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[rech-id] /ˈrɛtʃ ɪd/
adjective, wretcheder, wretchedest.
very unfortunate in condition or circumstances; miserable; pitiable.
characterized by or attended with misery and sorrow.
despicable, contemptible, or mean:
a wretched miser.
poor, sorry, or pitiful; worthless:
a wretched job of sewing.
Origin of wretched
1150-1200; Middle English wrecchede. See wretch, -ed3
Related forms
wretchedly, adverb
wretchedness, noun
unwretched, adjective
1. dejected, distressed, afflicted, woeful, woebegone, forlorn, unhappy. 2. Wretched, miserable, sorry refer to that which is unhappy, afflicted, or distressed. Wretched refers to a condition of extreme affliction or distress, especially as outwardly apparent: wretched hovels. Miserable refers more to the inward feeling of unhappiness or distress: a miserable life. Sorry applies to distressed, often poverty-stricken outward circumstances; but it has connotations of unworthiness, incongruousness, or the like, so that the beholder feels more contempt than pity: in a sorry plight. 3. base, vile. Unabridged
Based on the Random House Dictionary, © Random House, Inc. 2015.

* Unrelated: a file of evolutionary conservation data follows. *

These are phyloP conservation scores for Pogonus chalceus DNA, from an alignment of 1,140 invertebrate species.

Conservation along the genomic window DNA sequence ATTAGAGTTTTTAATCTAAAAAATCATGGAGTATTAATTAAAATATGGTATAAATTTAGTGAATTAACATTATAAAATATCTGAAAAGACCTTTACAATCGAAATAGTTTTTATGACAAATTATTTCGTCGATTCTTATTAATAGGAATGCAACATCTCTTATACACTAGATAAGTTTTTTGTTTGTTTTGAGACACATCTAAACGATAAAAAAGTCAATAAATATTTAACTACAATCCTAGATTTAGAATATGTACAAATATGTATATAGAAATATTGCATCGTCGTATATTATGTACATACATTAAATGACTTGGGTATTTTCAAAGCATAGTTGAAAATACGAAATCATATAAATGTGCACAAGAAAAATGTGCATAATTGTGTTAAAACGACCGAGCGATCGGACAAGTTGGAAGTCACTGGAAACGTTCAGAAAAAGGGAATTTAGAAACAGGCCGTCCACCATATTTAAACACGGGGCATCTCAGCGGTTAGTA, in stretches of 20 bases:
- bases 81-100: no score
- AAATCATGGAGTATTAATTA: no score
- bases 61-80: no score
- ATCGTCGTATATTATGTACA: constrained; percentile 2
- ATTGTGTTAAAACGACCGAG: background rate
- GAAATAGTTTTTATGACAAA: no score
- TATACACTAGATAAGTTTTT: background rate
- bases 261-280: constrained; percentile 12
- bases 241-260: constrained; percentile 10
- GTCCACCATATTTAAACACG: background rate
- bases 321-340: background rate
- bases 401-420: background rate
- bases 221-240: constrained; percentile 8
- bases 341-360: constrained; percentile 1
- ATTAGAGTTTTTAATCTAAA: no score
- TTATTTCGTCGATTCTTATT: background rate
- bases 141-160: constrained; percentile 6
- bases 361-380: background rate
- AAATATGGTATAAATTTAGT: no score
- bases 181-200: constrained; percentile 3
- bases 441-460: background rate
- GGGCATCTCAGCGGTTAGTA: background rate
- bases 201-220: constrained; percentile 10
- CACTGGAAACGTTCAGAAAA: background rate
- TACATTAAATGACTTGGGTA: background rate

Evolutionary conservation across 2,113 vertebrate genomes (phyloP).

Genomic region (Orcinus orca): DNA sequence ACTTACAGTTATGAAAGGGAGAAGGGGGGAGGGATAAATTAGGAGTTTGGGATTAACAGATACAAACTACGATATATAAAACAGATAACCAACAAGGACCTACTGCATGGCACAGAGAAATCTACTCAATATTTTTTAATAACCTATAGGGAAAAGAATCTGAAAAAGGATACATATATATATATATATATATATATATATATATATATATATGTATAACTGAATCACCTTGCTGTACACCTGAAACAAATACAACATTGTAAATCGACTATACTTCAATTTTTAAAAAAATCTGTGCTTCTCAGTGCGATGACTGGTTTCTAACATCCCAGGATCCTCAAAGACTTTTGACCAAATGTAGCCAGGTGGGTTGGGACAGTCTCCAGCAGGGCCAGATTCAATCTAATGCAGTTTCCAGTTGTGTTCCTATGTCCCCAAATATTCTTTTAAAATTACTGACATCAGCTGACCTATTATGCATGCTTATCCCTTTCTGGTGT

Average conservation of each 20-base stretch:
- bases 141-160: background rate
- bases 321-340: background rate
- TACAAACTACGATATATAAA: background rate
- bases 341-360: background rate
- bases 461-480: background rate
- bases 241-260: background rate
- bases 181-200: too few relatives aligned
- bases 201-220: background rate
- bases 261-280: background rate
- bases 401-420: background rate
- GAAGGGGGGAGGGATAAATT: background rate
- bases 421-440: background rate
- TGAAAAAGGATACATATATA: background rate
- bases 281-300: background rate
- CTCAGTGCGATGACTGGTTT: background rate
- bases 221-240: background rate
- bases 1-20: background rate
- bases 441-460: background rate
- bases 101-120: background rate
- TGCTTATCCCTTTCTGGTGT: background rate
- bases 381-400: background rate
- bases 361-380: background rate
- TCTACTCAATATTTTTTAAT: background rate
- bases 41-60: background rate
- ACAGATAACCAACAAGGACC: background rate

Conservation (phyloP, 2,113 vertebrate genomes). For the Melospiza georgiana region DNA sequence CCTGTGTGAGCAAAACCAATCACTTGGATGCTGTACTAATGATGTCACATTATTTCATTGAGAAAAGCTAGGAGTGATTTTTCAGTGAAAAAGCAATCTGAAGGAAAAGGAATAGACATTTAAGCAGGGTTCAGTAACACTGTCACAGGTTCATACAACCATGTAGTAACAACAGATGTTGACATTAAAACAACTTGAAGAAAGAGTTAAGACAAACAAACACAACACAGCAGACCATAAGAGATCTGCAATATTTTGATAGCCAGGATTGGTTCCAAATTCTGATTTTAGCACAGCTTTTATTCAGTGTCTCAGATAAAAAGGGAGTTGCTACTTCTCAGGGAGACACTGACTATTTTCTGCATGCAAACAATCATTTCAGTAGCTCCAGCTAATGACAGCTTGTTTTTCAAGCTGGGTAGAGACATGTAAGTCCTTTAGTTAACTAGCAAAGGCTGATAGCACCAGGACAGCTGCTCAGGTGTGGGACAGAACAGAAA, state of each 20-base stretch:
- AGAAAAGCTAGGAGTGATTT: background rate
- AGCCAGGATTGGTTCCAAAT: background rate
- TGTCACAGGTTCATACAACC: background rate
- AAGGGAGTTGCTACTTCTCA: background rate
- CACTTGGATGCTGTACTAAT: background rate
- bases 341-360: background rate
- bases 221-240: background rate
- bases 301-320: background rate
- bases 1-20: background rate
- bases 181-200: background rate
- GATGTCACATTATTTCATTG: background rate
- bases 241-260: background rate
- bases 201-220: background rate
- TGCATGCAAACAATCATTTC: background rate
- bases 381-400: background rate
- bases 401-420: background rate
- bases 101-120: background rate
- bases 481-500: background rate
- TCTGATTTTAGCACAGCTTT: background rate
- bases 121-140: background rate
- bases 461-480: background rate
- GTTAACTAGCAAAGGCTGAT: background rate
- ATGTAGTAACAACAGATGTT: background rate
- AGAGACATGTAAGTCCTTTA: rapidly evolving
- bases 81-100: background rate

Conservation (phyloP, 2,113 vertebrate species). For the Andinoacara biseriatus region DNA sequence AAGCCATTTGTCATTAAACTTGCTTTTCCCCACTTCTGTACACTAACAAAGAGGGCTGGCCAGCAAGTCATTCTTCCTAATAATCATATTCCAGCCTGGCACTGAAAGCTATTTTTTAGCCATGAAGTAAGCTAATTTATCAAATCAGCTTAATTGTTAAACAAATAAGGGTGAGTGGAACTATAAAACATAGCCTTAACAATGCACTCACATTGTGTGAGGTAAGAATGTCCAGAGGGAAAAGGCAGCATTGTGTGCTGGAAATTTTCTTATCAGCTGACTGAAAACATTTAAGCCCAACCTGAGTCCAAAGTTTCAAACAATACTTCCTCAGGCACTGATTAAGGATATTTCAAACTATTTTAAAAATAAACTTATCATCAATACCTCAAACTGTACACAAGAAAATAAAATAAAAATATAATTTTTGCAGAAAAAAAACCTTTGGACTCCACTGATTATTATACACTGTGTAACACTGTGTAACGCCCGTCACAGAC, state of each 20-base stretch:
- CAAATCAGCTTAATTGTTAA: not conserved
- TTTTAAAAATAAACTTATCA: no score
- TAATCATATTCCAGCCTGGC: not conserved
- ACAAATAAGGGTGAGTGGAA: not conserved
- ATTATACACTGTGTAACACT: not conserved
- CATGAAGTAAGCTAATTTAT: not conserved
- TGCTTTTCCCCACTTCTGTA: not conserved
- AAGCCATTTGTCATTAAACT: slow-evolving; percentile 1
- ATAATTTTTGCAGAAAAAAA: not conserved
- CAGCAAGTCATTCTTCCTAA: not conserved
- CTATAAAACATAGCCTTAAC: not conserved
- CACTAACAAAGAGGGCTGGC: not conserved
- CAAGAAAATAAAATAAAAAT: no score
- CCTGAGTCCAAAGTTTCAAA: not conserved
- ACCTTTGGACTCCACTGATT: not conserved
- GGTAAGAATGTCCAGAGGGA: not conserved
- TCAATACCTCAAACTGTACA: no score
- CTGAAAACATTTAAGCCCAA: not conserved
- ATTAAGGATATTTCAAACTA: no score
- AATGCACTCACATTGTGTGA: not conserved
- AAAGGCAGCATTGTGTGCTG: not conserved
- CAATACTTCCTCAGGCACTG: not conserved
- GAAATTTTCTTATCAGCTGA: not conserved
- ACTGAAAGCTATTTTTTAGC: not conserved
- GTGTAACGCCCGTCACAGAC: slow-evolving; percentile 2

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Examples from the Web for wretchedly
Contemporary Examples
Historical Examples
  • It was a wretchedly dark, drizzling afternoon—cold too, with gusts of wind.

    A Crooked Path Mrs. Alexander
  • These last must be wretchedly unwholesome in the brief rainy season.

    Aztec Land Maturin M. Ballou
  • What was a little sympathetic feeling, more or less, to these wretchedly poor creatures?

    A Manifest Destiny Julia Magruder
  • The tears swam to her eyes and wretchedly and yet thankfully she wept.

    The Paliser case Edgar Saltus
  • He will be wretched about it, and it places the happiness of the owners of little dogs generally on a wretchedly insecure footing.

    Up the Country Emily Eden
  • On asking how I had slept, and when I said wretchedly, she demanded an explanation.

  • Mr. Rutledge looked a little anxiously at me, and said I was wretchedly pale, and he did not know about going on.

    Rutledge Miriam Coles Harris
British Dictionary definitions for wretchedly


in poor or pitiful circumstances
characterized by or causing misery
despicable; base
poor, inferior, or paltry
(prenominal) (intensifier qualifying something undesirable): a wretched nuisance
Derived Forms
wretchedly, adverb
wretchedness, noun
Collins English Dictionary - Complete & Unabridged 2012 Digital Edition
© William Collins Sons & Co. Ltd. 1979, 1986 © HarperCollins
Publishers 1998, 2000, 2003, 2005, 2006, 2007, 2009, 2012
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Word Origin and History for wretchedly



c.1200, wrecched, an irregular formation from wrecche "wretch" (see wretch). Cf. also wicked.

Online Etymology Dictionary, © 2010 Douglas Harper
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